Community organizers and unions won efforts this year to put measures on the ballot box in five municipalities scattered across Silicon Valley and near Oakland in the East Bay: Google Inc.’s home of Mountain View, Burlingame, San Mateo, Alameda and Richmond.
While the largest cities in the area—San Jose, San Francisco and Oakland, have had such controls for decades, the fact that midsize suburbs now are pondering these market controls shows how the region is struggling to manage its rapid growth in prosperity.
Yet they fail to address the real problem: the lack of supply.
At the root of the issue is that there isn’t nearly enough housing for all the new jobs. Between 2008 and 2015, the four counties that make up the heart of the region added 400,000 jobs, while permits were issued for just 86,000 new housing units.
Which is why I believe we need a California Housing Commission.
Many service workers and teachers have had to move far away from their workplaces, a problem that landlords, tenants and policy makers all agree has no an easy answer.
Actually, no, there is an easy answer; it’s just not politically feasible at this time.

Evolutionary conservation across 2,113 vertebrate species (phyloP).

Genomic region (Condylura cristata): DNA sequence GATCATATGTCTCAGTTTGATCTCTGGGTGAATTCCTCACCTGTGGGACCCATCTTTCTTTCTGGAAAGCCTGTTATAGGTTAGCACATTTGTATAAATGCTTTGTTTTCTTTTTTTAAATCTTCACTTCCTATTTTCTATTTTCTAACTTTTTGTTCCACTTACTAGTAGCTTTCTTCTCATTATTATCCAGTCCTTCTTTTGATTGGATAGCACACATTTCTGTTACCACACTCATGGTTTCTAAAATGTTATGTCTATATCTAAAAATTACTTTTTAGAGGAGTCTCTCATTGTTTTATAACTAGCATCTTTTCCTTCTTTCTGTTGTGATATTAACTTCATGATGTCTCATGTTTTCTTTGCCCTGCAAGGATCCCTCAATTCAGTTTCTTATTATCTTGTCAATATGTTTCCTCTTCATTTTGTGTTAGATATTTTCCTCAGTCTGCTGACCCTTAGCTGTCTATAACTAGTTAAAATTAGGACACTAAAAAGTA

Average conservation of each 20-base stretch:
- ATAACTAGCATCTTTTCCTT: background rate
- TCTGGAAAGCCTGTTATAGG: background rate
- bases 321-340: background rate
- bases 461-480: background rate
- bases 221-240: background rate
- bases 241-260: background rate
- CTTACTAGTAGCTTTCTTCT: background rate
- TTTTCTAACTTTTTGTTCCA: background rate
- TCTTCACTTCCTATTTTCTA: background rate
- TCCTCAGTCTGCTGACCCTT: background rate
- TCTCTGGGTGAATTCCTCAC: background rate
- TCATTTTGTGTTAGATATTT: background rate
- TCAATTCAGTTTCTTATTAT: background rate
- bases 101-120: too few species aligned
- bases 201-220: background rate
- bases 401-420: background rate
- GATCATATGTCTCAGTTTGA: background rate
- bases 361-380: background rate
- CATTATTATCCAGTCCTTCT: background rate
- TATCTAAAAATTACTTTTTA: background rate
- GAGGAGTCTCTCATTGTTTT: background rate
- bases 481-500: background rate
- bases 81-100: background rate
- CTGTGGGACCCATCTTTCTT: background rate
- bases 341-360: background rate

Economists widely criticize [rent control] laws because of inefficiencies they produce: Tenants generally get to keep their rents steady regardless of income, allowing some wealthy residents to get choice apartments for low rent as long as they remain in them for years.
“It’s not necessarily helping those that need it most,” said Christopher Palmer, an economist at University of California Berkeley’s Haas School of Business, who has studied rent control. Property improvements and overall property values also tend to be held back by such regulations, he said.
These ballot initiatives attempt to legislate away the free market. Legislators don’t allow more housing supply, the market’s natural reaction to rising costs, and they don’t allow rent increases, the market’s natural reaction to a shortage of supply. They also don’t want evictions by landlords who want to get market rate for their properties. The problems multiply because legislators refuse to address the root cause: the lack of supply.
How long before San Francisco simply tells landlords how much they can rent property for? Aren’t we there already? And then when landlords are unwilling to rent for the government-mandated rate, how long before San Francisco forces them to rent the property? Isn’t that the next logical step? What do the landlords really own at that point? They must rent the property, and they must rent it at a government-mandated rate. Isn’t that communism?
How long before San Francisco’s rental market is a government-owned and controlled disaster like the old Soviet Union? That’s where it’s headed.